Setting out to challenge this theory, and to try to encourage more people to seek a cycling adventure, we looked around for two key elements: firstly we needed a bike to fit the bill, and then we needed something really special – a carbon specific pannier. As our expedition would be taking us to France, it was only logical, and indeed only polite to find a bike designed and made by this heart of cycling nation.
We contacted the iconic French brand ‘Look’, and were rewarded with their 765 Ultegra disc bike, in high modulus carbon, with a bit of flax also woven into the frame, to help with the spring when you’re riding off the roads and hitting the tracks. Having tested this on winter bridleways in the Yorkshire Dales, I’m now addicted to flax in frames, with the bike handling like a well broken in Mustang.
It’s all day bike, with a geometry suited for climbing, and tucks you neatly into the corners when descending too. The top tube length and overall angles keep you well seated for comfort and power transfer all day long. All we needed now then was find the panniers. Obviously thinking along the same lines as us, had been a young English engineer and designer, Nick Broadbent from Bristol, producing a sleek and unique product that could win awards on design alone.
The Tailfin is a simple, carbon constructed rack system that fits onto any bike without touching the frame, weighing only 350 grammes, which is less than a can of coke, and allowing you to fit two pannier backs that lock onto the rack and stay stable wherever you ride. Trust me, some of the rustic roads of northern France would wobble anything loose, but on our 1100 km ride over 11 days, not one rattle was heard or felt. In terms of aesthetics, it looks sleeker than a wet ferret, and more stylish than than David Beckham, and will guarantee to not get sent off at that crucial moment.
Fastening the Tailfin onto the bike is simplicity itself, with a strong rubber strap and fastener that locks around the seat post, and a special axle replacement/ quick release for the rear wheel, with two protruding pegs onto which the lower arms of the Tailfin fit and lock into place with the superbly designed clamps. Security is further enhanced with torx screws for you to lock it onto the bike to deter thieves. All that you need to do then, is to drop the Tailfin bags onto the arms on the top bar of the device and use the lever clamp to lock them down … voila.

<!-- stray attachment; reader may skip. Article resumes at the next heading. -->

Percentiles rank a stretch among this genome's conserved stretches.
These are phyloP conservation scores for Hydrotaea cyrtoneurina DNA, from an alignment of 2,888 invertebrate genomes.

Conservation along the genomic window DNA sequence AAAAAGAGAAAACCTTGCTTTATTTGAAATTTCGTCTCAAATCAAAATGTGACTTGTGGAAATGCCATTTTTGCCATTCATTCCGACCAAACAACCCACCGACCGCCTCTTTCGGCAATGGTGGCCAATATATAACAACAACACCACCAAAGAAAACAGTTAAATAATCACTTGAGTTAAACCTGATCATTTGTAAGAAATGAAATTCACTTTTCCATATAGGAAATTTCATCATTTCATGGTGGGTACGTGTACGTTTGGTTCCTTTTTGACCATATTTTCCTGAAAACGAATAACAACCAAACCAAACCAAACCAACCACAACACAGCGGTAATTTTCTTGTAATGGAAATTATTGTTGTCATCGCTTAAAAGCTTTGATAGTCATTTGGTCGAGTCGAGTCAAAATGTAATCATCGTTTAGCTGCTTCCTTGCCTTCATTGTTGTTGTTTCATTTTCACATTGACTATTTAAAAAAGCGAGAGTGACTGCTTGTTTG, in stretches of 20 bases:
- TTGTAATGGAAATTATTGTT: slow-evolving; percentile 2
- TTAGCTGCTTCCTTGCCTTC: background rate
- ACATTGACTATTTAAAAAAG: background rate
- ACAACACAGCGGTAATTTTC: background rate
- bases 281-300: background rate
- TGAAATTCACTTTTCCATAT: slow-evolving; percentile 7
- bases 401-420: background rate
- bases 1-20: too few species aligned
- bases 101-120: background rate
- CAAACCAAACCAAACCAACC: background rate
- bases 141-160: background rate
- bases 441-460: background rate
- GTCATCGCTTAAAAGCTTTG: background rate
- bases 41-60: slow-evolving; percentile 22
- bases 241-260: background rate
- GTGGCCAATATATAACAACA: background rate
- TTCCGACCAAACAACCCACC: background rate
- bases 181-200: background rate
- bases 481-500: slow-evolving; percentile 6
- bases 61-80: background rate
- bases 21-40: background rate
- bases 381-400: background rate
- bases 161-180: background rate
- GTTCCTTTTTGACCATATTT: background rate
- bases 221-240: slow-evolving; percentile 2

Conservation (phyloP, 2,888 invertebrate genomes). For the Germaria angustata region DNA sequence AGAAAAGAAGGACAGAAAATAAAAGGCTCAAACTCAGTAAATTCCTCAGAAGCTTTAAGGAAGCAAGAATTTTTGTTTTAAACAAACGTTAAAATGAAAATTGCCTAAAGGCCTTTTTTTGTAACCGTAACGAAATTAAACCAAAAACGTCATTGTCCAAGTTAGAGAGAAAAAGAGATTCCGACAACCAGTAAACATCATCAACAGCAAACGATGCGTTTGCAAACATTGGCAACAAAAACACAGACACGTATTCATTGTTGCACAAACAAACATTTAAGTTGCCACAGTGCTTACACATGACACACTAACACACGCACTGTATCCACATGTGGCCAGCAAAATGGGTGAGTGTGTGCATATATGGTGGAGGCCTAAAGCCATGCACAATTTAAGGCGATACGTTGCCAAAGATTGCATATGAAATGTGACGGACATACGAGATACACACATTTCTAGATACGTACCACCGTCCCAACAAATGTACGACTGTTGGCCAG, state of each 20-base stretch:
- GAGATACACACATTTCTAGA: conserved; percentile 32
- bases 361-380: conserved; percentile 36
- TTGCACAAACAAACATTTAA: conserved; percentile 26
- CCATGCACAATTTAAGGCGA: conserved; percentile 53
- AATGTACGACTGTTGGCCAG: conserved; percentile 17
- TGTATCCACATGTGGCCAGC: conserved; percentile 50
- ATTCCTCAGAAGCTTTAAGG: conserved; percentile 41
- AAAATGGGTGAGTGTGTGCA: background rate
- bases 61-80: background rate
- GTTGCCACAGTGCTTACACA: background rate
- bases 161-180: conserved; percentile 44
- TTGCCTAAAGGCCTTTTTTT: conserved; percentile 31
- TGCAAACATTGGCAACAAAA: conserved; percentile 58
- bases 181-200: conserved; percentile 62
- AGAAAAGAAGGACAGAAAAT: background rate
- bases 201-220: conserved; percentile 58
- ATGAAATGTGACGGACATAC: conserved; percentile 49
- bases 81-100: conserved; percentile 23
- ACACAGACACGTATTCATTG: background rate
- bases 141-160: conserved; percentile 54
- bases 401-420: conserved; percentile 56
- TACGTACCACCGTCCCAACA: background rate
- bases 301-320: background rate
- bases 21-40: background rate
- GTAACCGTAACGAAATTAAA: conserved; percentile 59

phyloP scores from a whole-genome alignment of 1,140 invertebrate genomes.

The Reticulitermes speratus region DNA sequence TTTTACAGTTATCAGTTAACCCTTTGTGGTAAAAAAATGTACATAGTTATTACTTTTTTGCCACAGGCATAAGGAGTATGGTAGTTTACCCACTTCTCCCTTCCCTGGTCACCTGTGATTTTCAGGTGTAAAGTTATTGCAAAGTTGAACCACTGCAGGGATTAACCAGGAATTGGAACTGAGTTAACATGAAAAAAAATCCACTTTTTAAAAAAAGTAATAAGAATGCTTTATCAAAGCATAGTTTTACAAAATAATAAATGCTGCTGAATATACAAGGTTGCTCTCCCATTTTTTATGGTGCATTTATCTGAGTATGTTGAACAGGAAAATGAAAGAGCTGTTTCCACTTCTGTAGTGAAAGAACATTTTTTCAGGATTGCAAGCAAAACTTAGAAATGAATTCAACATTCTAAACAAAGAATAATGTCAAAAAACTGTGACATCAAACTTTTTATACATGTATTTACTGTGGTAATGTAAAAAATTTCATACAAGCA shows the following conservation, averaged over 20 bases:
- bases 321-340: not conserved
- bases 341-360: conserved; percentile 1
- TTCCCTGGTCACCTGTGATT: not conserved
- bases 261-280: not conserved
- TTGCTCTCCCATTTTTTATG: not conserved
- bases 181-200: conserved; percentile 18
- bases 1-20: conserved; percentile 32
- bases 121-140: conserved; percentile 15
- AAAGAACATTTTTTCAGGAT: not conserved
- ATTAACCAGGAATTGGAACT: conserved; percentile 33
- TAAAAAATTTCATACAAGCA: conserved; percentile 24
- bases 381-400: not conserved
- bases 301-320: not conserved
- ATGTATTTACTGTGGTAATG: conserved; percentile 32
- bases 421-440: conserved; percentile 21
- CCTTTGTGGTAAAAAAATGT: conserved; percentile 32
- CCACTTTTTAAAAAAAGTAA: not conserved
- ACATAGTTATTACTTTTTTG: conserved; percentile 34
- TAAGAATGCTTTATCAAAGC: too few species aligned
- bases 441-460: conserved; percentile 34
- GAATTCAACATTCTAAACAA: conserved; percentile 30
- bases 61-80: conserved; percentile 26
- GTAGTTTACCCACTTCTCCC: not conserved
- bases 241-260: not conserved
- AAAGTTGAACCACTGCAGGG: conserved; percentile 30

Two key issues should be mentioned here, for the benefit of anyone thinking of cycle touring. How much kit can you fit into the 22 litre bags, and how waterproof are they?
Tailfin themselves state that the two bags on each Tailfin device should be limited to 18 kg, which I’m certain we used to its full capacity. Despite riding in a torrential Normandy storm too, everything inside the bags remained dry and fresh, meaning we looked like bobby dazzler tourists when we’d cleaned ourselves up in the evening, and like stylish cyclists the following morning when the sun decided to shine.
How good is the Tailfin then; it’s a game changer, really it is. This innovative bunch of Bristol based engineers have redefined cycle touring, opening up the long haul expedition to anyone with a carbon bike. Instead of the extra expense of a touring specific bike, you can save money for socialising and eating well along the way. On our initial 11 day ride from Mont st Michel, to the heart of France and back to the iconic island, it was looked at in awe by the people we met along the way, and the only instability was our own mental state after 100 km into a headwind.
We’ll be writing more over the coming weeks, about the trip and the kit we used, along with more useful tips and advice for would be adventurers. It’s not often you can say that a product has totally reinvented an element of activity, but Tailfin has done just that. All that’s left for now is for you to visit the Tailfin website and book your future expedition, by adding one to your own cycling kit and add even more miles to your life.